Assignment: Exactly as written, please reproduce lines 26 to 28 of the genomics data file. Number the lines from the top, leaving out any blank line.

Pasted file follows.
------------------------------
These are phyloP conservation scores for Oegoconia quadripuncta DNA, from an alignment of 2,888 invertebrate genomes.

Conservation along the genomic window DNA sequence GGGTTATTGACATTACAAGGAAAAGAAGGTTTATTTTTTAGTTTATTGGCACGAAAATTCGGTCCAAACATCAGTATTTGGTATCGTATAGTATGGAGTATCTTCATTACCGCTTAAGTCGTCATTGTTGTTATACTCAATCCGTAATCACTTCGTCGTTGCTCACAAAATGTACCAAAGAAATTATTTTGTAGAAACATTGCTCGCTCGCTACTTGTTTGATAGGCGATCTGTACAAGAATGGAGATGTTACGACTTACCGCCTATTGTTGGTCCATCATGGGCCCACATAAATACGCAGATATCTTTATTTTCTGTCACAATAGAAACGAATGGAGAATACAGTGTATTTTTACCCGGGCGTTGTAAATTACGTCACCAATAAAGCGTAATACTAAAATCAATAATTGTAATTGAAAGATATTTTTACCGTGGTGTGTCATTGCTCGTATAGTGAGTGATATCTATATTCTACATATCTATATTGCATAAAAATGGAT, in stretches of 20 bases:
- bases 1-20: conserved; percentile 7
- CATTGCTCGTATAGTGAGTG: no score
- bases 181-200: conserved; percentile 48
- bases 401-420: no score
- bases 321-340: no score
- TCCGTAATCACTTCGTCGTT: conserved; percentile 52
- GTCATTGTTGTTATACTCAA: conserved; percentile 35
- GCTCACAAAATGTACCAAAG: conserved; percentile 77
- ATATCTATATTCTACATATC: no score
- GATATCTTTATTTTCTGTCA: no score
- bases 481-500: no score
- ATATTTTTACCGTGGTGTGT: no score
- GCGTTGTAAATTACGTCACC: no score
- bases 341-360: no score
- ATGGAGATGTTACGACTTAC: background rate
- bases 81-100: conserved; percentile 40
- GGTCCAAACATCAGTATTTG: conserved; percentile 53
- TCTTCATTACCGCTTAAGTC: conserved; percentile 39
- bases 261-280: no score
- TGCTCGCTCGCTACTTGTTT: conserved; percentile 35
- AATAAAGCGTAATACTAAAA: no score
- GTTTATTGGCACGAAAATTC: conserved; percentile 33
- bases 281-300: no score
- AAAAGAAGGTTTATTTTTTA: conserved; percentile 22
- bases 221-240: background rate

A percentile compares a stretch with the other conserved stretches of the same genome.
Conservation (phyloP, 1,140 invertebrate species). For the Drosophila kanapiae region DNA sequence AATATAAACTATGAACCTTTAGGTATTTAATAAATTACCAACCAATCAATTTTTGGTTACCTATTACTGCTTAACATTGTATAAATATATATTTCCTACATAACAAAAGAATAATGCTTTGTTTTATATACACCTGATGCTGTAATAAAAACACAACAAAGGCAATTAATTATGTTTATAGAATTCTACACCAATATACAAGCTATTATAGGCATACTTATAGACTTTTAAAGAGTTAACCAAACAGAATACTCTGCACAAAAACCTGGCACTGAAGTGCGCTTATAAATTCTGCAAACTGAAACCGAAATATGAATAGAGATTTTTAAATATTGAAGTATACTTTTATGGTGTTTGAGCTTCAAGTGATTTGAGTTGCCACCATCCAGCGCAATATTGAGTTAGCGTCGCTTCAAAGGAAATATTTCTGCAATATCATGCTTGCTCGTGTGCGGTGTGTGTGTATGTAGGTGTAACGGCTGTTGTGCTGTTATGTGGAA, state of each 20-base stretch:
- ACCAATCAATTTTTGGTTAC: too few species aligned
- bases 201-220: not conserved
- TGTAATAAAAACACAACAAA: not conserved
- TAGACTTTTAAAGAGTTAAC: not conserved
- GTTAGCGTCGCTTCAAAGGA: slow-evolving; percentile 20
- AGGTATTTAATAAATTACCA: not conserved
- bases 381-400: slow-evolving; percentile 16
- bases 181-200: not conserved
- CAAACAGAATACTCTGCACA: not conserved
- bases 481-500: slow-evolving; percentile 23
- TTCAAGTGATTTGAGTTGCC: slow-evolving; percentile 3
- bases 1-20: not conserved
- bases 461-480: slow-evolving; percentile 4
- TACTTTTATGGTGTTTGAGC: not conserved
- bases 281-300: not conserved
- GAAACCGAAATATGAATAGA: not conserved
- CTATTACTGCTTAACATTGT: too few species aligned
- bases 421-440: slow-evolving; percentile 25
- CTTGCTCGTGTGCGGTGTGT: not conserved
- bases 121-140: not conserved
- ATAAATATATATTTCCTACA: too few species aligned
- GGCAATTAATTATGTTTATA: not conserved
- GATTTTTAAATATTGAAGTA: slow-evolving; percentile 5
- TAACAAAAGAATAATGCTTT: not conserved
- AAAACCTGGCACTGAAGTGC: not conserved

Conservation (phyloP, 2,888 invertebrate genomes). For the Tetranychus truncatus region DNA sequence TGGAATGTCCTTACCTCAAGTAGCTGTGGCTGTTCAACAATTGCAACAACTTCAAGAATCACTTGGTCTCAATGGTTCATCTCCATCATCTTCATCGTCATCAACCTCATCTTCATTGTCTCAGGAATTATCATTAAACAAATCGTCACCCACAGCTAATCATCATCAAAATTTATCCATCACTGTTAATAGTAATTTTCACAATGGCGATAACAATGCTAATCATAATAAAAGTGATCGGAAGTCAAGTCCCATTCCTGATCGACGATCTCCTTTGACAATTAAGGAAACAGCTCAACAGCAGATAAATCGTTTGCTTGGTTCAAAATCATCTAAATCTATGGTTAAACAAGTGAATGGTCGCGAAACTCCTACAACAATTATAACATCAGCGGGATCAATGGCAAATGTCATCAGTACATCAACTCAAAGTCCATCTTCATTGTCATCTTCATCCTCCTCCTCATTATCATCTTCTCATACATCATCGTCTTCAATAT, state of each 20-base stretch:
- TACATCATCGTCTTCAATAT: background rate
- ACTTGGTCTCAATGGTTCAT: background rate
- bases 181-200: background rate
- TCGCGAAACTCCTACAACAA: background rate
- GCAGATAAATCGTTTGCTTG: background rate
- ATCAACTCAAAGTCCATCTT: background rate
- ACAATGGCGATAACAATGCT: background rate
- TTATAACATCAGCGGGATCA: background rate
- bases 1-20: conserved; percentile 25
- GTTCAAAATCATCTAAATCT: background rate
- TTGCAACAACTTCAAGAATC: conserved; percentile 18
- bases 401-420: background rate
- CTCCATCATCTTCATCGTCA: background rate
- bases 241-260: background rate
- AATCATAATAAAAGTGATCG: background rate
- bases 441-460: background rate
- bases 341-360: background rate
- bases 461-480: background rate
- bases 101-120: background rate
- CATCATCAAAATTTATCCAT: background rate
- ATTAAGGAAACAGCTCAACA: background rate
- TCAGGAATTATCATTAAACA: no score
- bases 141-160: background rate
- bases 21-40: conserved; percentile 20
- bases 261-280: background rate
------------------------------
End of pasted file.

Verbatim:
- AAAAGAAGGTTTATTTTTTA: conserved; percentile 22
- bases 221-240: background rate

A percentile compares a stretch with the other conserved stretches of the same genome.